This Republican contempt for democracy was evident long before Trump started grasping for the presidential nomination with his stubby orange fingers. McConnell was so unwilling to accept the legitimacy of Barack Obama’s two substantial presidential election victories that the Republican leader refused to acknowledge Obama’s right to nominate a Supreme Court justice after Antonin Scalia’s death. Not only did that work out perfectly for McConnell — he got Neil Gorsuch onto the high court, instead of rightful nominee Merrick Garland — but it proved once and for all that bedrock conservative voters don’t care about niceties like the rule of law or government by the people. They just want to punish women for having sex and gripe about “Obama phones,” and don’t care if the price paid is the ultimate ruin of this country.

Trump didn’t make Republicans corrupt. They were already there. That’s why he hasn’t really needed to do any arm-twisting or commit blackmail, no matter how much he’d like to, in order to get a GOP-controlled Congress willing to look the other way when presented with a growing pile of evidence that something weird is going on with Trump and the Russians.

It’s easier to not care if Russian intelligence is actively seeking to subvert U.S. elections for those who aggressively try to deny voting rights to millions of Americans, especially people of color and younger voters who insist on voting for Democrats.

At this point, the Republican rejection of democracy is an established fact. The only question is how far the ruling party is willing to take it. The antidemocratic, secretive process surrounding the GOP’s health care bill suggests there may be no real limit.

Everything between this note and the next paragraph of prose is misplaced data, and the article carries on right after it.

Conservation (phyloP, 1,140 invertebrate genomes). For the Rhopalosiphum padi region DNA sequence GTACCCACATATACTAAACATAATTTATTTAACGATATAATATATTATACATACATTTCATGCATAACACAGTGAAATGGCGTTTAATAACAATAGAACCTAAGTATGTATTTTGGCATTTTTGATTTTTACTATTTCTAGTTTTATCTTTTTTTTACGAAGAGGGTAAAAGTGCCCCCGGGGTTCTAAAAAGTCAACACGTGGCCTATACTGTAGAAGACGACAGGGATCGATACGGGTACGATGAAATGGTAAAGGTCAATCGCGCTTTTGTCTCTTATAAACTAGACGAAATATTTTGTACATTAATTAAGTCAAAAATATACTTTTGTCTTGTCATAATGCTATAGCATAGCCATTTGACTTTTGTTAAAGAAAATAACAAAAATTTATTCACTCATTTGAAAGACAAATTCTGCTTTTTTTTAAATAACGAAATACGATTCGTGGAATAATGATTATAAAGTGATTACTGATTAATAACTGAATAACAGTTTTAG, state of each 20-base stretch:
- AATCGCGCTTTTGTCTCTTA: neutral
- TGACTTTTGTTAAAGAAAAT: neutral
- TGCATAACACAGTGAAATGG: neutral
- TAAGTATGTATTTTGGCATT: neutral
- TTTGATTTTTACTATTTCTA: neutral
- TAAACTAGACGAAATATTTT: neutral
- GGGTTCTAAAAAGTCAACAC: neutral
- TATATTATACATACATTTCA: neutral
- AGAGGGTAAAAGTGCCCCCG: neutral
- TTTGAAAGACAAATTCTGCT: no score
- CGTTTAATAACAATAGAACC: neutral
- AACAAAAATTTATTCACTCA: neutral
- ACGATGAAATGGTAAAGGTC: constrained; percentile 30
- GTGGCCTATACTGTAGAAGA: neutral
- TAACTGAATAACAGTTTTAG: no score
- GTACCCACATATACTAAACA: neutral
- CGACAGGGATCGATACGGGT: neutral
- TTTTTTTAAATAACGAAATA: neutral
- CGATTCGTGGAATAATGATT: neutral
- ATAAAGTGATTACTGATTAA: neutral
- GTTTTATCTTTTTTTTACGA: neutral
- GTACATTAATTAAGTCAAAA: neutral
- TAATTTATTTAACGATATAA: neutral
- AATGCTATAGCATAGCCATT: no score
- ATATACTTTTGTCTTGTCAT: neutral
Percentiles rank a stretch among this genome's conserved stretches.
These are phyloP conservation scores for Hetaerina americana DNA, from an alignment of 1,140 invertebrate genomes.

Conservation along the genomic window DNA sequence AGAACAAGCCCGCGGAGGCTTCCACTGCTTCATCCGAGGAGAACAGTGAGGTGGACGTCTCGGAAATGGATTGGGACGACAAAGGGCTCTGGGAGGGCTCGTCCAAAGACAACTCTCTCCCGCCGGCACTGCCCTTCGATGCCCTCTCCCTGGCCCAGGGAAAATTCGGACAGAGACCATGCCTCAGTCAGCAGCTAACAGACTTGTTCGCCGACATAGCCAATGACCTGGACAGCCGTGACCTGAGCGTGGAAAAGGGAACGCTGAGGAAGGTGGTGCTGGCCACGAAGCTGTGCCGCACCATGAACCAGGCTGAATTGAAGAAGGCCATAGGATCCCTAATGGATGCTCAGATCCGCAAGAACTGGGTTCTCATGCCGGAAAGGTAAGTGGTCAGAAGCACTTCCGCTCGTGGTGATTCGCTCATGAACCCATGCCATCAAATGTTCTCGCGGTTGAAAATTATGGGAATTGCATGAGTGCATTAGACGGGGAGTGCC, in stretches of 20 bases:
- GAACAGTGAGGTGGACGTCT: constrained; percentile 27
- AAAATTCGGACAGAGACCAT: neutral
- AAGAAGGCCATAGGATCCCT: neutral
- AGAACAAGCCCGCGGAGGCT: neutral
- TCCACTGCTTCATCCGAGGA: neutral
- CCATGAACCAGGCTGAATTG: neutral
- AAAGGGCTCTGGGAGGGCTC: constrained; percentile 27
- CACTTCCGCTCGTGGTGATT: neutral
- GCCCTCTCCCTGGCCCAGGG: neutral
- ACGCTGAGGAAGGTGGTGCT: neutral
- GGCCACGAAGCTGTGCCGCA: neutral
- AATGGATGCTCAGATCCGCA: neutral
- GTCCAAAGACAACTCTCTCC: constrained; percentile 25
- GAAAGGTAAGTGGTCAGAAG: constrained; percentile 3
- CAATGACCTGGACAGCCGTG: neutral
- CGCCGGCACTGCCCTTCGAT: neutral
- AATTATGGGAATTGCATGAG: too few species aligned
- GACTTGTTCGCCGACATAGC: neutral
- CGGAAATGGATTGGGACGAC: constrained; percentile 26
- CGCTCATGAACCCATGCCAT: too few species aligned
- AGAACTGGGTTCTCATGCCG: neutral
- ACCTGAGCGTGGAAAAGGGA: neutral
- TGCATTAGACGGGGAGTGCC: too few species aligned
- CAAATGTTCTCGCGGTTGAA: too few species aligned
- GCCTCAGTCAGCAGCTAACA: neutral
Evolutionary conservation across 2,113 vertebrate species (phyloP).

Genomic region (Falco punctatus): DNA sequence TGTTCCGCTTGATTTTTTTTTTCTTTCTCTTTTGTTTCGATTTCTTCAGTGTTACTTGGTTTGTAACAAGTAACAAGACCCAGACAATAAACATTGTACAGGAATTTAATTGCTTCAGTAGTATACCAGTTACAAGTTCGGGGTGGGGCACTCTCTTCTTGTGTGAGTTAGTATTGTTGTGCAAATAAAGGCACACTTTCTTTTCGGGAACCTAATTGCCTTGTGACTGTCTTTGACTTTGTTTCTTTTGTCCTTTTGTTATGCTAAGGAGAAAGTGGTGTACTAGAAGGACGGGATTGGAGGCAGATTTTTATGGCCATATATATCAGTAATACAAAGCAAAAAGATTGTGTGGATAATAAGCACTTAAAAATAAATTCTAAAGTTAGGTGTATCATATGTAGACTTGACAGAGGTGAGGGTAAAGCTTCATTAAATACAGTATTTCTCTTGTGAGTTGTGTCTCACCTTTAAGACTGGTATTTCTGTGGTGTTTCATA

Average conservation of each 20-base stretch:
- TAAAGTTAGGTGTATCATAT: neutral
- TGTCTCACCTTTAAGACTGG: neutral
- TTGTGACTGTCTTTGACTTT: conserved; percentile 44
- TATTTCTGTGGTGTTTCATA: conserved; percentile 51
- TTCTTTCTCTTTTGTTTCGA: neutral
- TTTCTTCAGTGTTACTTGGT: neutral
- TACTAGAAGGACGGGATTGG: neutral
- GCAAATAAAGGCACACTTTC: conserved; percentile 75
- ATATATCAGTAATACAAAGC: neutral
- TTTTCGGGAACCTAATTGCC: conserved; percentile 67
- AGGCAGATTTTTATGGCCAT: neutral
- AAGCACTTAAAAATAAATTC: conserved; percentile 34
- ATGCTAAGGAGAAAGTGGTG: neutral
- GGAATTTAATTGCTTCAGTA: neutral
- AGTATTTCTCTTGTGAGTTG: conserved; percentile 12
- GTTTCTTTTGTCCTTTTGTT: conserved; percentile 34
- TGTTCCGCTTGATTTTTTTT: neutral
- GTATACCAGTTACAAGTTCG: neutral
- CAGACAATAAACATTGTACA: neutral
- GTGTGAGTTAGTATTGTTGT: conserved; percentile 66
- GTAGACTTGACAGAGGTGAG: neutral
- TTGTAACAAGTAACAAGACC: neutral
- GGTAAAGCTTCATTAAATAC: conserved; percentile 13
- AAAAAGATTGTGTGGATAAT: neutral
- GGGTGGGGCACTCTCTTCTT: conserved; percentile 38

Amanda Marcotte is a politics writer for Salon. She’s on Twitter @AmandaMarcotte

The politics of Bernie Sanders and Jeremy Corbyn are the progressive path forward

Blairites and Clintonites must bring themselves to admit that “third way” centrism is a relic of the past

Sorry, centrist liberals, the politics of Bernie Sanders and Jeremy Corbyn are the progressive path forward

Jeremy Corbyn; Bernie Sanders (Credit: AP/Frank Augstein/Jae C. Hong)

It has been over a week since the U.K. election that left the political establishment reeling in Britain and around the world. And though Prime Minister Theresa May will remain in office — for now — Jeremy Corbyn was correct when he said last week that the election had “changed the face of British politics.”

The snap election that was supposed to have crushed Corbyn — and the Labour Party — once and for all has instead re-energized the British left, while throwing serious doubt on the Conservative Party’s future. When Theresa May arrogantly called the election in April, polls indicated that her Conservative Party would win by a historic landslide, and the British press — which has been fiercely against Corbyn since he was elected as leader of the Labour Party two years ago — ran giddy headlines predicting the death of his party. There was no doubt whether May and the Tories would win a majority; it was only a matter of how massive that majority would be.

But if we have learned anything over the past year, with the election of U.S. President Donald Trump and the “Brexit” referendum result last summer, it is that absolutely nothing is certain in this populist age. May was expected to “Crush the Saboteurs,” as the Daily Mail’s front page read after her announcement in April, but instead she ended up crushing her own party, which lost its majority in the House of Commons after leading by more than 20 points just a month earlier.